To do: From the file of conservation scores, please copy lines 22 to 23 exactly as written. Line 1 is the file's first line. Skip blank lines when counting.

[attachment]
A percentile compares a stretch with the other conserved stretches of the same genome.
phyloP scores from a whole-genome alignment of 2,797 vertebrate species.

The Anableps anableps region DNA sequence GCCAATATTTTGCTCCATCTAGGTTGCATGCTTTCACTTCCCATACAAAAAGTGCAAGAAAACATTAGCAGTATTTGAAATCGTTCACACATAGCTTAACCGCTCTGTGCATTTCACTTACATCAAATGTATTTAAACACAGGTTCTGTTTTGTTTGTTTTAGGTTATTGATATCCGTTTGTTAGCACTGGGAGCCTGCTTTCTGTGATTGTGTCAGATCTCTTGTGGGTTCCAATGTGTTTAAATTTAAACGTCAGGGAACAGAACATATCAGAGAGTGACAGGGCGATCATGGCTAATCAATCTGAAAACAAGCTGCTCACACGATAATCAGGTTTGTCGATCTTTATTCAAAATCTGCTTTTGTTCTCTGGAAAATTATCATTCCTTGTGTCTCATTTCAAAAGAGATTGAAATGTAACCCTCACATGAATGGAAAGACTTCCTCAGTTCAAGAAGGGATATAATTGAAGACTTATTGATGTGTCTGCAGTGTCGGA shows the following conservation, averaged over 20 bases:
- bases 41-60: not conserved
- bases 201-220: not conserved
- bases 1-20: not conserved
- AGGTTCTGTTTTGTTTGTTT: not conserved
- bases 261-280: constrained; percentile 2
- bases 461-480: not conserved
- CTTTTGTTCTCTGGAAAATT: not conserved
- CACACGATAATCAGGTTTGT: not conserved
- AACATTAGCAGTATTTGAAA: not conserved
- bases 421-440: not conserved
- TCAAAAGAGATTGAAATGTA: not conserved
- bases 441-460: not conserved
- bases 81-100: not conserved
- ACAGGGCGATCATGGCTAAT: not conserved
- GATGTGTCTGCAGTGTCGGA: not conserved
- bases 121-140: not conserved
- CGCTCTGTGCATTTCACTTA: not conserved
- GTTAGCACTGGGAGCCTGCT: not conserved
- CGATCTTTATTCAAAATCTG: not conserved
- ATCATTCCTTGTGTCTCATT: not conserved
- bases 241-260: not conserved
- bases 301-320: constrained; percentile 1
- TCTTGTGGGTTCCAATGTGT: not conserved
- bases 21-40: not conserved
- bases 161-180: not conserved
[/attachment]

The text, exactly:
- CGATCTTTATTCAAAATCTG: not conserved
- ATCATTCCTTGTGTCTCATT: not conserved